News & Politics

Across the Aisle—and the Courtroom

It’s one surprise after another with Theodore Olson.

First, the conservative superlawyer became an unlikely gay-rights advocate when he agreed to represent couples challenging California’s same-sex marriage ban. Now the man who won George W. Bush the presidency is a Barack Obama appointee. 

Olson was one of ten individuals selected by Obama to serve on the newly reinstated Administrative Conference of the United States. The body assesses how government agencies run and makes recommendations for improving administrative and regulatory procedures. As Olson puts it, “It’s very much a good government agency.”

In 1995, Congress pulled its funding and the conference died. It was reborn earlier this year, and Obama appointed law professor Paul Verkuil as its chairman. The ten additional appointments, announced by the White House Thursday, fill out the conference.

The body is intended to be nonpartisan, and while Olson isn’t its only conservative, he’s definitely its highest-profile member from the right.

Olson says he was first contacted by “a representative of the administration”—he won’t specify who—several months ago to discuss the appointment. “I was told that the White House had deliberated about the persons that should be on the council and that they had decided—the President had decided—to appoint me as one of the members if I was interested,” says Olson. “I said that I’d be delighted.”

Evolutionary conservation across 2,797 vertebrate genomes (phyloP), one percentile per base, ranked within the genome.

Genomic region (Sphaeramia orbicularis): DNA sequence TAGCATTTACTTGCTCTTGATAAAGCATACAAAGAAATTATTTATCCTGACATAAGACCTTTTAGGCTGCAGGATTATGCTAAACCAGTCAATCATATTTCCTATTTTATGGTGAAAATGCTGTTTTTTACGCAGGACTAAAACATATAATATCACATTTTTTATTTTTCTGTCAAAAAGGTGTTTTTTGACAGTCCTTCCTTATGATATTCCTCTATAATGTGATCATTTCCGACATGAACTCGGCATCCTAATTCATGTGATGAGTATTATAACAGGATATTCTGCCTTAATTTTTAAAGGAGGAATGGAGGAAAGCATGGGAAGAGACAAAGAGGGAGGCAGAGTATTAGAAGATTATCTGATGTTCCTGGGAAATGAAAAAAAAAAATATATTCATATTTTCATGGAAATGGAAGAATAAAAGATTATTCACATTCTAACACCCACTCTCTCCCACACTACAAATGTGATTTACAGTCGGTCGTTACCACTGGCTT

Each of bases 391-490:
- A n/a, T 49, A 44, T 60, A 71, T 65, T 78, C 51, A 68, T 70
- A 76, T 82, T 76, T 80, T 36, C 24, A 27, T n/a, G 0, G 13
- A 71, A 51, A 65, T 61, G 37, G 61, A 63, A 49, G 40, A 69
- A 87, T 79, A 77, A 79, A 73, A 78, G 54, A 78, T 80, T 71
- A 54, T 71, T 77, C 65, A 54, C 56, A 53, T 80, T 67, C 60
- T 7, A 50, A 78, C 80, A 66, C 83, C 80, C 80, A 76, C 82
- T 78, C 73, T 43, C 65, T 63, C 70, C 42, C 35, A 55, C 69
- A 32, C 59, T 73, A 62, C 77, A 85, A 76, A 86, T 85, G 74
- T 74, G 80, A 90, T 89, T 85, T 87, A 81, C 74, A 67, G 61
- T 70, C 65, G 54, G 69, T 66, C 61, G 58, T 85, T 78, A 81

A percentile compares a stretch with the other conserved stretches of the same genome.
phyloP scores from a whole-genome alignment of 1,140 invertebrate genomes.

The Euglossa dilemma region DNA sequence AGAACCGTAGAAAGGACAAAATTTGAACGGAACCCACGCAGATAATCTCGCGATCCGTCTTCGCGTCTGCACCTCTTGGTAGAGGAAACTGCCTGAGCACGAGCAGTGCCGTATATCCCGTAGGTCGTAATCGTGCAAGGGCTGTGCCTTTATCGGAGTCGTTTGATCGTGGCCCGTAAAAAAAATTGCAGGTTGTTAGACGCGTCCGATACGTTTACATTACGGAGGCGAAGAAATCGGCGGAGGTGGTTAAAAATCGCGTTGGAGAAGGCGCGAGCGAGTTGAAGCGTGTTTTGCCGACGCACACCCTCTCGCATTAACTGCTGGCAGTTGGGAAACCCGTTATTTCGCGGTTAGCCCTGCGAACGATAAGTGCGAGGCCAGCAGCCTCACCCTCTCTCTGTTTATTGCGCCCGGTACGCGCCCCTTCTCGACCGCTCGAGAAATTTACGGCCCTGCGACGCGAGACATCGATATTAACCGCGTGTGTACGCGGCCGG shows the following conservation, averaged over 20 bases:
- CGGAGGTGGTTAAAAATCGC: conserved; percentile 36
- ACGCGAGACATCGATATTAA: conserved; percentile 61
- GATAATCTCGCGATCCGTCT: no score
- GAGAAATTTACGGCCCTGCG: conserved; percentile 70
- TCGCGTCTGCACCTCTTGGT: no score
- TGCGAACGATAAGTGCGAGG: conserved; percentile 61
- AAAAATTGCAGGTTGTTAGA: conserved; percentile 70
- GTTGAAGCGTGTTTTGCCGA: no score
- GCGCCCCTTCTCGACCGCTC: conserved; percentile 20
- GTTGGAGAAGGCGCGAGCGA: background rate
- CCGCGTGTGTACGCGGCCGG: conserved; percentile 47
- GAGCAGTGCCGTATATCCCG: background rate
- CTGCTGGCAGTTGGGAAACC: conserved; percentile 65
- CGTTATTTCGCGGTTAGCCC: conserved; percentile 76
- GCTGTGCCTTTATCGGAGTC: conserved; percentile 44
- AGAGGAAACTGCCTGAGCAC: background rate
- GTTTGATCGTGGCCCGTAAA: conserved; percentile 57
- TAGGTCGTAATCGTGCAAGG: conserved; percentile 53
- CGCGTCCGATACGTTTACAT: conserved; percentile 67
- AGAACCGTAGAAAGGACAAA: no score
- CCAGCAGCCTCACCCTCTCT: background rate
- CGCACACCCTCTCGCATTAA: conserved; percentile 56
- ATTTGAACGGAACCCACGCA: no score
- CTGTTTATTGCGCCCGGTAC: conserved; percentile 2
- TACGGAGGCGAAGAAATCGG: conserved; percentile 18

Though he isn’t sure precisely how much of a time commitment the role will require, Olson doesn’t expect it to interfere with his work as cochair of Gibson Dunn & Crutcher’s appellate practice.

And speaking of his private practice, Olson is still waiting for the decision to come out in the California Prop 8 case. He delivered the closing argument against the gay-marriage ban last month. Last Thursday night, Olson says he got word that the judge was going to announce the ruling by 9 PM EST. So while much of the country was waiting to hear LeBron’s decision, Olson was waiting for a much more important one. But Olson is still waiting. Turns out it was a false alarm.

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Senior Editor

Marisa M. Kashino joined Washingtonian in 2009 and was a senior editor until 2022.